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Preparing the Infant for Surgery

What part about surgery is most stressful for a baby?

Babies are too young to be helped by preoperative planning, education, and explanations. But recognizing what is stressful to babies can guide you in planning for your baby's surgery. Things that are stressful to babies in the hospital may include:

  • Separation from parents

  • Having many different caregivers

  • Seeing strange sights, sounds, and smells

  • New and different routines

  • Interrupted sleep

  • Day and night confusion

  • Pain or discomfort from procedures

How do I prepare my baby for surgery?

  • It's important to keep your baby's routine the same before the day of surgery.

  • Make sure you, your baby, and your family are well-rested.

  • Bring your baby's favorite security item and perhaps some soothing music to the hospital. This will help create a more familiar environment for your baby. You may make a tape of your voice reading or singing for the nursing staff to play when you are not there.

  • Let the nursing staff know what your baby's usual schedule is. This includes sleep patterns and feeding habits.

  • Make plans for at least one parent to be with your baby as much as possible so that he or she will have familiar touch, voice, and smile.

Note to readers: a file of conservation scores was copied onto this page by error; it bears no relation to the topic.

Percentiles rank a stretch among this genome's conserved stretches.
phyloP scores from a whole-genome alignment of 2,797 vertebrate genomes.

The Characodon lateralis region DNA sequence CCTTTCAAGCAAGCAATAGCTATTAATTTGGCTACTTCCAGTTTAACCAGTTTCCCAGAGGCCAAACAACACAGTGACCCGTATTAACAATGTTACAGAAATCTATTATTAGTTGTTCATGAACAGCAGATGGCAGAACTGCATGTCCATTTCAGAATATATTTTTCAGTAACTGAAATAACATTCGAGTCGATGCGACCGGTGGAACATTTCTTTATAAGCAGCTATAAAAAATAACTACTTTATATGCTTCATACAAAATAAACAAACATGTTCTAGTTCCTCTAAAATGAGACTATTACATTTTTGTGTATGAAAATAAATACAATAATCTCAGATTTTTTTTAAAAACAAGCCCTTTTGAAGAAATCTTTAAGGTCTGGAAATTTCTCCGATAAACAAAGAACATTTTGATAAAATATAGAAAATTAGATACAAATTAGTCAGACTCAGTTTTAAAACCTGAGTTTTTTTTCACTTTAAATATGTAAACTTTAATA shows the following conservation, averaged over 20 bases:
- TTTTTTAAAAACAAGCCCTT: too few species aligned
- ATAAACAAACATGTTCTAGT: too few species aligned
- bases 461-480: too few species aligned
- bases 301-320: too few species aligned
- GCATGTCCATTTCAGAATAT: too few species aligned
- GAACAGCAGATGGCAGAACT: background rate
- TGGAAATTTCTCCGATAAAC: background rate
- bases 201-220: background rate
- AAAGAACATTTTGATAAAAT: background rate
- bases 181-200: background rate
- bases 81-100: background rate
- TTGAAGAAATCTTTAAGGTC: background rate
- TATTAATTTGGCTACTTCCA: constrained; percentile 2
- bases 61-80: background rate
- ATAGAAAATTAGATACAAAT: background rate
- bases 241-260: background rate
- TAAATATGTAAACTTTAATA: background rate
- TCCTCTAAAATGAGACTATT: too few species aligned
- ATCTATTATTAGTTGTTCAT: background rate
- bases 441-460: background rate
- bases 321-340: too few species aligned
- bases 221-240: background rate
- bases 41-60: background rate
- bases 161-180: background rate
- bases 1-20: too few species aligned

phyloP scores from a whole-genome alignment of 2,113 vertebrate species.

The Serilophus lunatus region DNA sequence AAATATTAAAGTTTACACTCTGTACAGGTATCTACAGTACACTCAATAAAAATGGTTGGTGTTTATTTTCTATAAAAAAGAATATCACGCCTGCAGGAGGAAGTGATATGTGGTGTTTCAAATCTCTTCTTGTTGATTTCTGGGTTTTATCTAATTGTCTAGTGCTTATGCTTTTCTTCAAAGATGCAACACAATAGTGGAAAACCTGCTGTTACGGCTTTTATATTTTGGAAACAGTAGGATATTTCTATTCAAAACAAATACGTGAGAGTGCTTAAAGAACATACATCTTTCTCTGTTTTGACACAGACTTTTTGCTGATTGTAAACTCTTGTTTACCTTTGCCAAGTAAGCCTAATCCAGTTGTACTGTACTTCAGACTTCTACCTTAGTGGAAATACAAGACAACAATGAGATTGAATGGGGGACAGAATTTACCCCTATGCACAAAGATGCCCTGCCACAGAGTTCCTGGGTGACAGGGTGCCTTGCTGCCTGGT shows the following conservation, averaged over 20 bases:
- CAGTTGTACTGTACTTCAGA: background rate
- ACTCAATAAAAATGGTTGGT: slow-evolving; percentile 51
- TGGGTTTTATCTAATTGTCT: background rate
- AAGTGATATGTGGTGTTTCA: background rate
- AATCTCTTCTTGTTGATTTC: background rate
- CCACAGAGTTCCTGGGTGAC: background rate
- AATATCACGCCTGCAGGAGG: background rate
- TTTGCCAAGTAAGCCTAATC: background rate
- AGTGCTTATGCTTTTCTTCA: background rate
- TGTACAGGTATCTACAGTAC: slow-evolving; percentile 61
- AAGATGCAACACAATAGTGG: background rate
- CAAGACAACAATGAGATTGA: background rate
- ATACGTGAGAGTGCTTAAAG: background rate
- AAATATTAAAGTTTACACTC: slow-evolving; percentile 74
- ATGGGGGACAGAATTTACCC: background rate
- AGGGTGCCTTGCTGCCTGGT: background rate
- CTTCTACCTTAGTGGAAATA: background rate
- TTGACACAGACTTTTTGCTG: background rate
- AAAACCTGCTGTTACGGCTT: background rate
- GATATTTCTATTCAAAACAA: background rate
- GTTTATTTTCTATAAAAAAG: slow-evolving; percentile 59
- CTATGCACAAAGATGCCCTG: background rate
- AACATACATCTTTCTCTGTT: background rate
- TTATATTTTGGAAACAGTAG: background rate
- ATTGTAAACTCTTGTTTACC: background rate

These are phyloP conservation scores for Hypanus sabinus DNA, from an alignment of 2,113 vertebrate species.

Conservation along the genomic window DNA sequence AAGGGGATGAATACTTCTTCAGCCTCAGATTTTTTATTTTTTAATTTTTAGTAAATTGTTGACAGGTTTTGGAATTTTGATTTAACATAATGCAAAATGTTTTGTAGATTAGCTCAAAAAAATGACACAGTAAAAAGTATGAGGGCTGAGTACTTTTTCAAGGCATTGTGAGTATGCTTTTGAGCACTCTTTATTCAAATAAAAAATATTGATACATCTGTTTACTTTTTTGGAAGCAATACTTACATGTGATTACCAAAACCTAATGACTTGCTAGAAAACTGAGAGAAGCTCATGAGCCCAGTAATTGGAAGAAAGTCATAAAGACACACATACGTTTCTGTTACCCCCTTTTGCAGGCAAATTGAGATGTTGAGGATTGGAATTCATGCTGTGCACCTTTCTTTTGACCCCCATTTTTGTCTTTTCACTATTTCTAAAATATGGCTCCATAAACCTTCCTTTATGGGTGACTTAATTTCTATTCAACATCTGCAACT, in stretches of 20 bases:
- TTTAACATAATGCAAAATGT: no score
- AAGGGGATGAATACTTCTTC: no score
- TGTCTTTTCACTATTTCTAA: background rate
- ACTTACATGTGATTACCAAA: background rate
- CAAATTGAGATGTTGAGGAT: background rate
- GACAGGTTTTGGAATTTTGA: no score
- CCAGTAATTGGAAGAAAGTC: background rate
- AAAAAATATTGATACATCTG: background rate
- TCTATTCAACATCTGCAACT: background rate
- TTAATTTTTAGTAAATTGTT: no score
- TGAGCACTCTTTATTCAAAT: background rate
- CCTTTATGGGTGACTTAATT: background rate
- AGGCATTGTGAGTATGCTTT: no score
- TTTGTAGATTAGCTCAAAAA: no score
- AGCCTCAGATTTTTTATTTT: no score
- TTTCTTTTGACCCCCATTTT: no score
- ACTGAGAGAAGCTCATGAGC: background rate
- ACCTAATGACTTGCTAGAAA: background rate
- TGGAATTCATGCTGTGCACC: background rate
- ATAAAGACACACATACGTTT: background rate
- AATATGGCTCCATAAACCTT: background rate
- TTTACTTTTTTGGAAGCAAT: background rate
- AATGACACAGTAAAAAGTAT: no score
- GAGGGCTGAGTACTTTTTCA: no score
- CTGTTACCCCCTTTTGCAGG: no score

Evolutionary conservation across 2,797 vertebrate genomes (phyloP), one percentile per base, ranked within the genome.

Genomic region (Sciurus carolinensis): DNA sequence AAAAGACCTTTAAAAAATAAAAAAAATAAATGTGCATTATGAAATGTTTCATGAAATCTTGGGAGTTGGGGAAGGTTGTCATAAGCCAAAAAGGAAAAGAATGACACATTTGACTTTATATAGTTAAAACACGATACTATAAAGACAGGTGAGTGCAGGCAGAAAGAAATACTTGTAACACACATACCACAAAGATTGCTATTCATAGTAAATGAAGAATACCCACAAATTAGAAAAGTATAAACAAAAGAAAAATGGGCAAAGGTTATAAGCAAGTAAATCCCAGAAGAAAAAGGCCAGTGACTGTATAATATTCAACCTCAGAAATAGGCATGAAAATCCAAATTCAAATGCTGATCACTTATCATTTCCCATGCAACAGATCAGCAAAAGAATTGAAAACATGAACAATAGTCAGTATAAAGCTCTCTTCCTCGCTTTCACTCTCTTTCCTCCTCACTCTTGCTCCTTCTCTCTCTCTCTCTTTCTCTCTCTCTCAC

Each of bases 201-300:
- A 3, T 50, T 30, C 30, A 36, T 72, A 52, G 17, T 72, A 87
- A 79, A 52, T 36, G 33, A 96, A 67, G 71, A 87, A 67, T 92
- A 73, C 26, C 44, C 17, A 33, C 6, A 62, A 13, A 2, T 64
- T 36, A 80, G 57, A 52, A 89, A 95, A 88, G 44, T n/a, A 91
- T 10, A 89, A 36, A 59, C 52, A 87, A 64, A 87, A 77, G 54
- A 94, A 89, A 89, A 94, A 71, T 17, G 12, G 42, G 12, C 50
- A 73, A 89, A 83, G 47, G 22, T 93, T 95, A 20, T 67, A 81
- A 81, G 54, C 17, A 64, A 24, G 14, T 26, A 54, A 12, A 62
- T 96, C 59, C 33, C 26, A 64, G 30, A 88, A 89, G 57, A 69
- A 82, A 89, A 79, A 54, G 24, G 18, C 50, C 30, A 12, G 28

• The most important part about preparing your infant for surgery is for you to try to remain calm. Your baby will sense if you are frightened or stressed. Be well-informed about what to expect on the day of surgery and ask questions to alleviate any fears you might have. Relaxed, nonverbal communication, such as voice, facial expressions, gestures, and body language can give positive assurance to your baby.

  • Be patient with your baby. It's normal for him or her to cry and be fussy during this stressful time. He or she may be very clingy and become hard to comfort and console. Give a lot of love, and let your baby know that you will be nearby.

  • The brief period before surgery when the baby can't eat or drink can be difficult. Plan to distract, rock, walk, and comfort him or her during this time.

  • Remember, too, to take care of yourself. Simplify your life during this time and don't be afraid to ask for help from family and friends. Remaining positive and calm can help reduce your baby's anxiety.

Online Medical Reviewer: Amy Finke RN BSN
Online Medical Reviewer: Jonas DeMuro MD
Online Medical Reviewer: Raymond Kent Turley BSN MSN RN
Date Last Reviewed: 3/1/2019
© 2000-2019 The StayWell Company, LLC. 800 Township Line Road, Yardley, PA 19067. All rights reserved. This information is not intended as a substitute for professional medical care. Always follow your healthcare professional's instructions.
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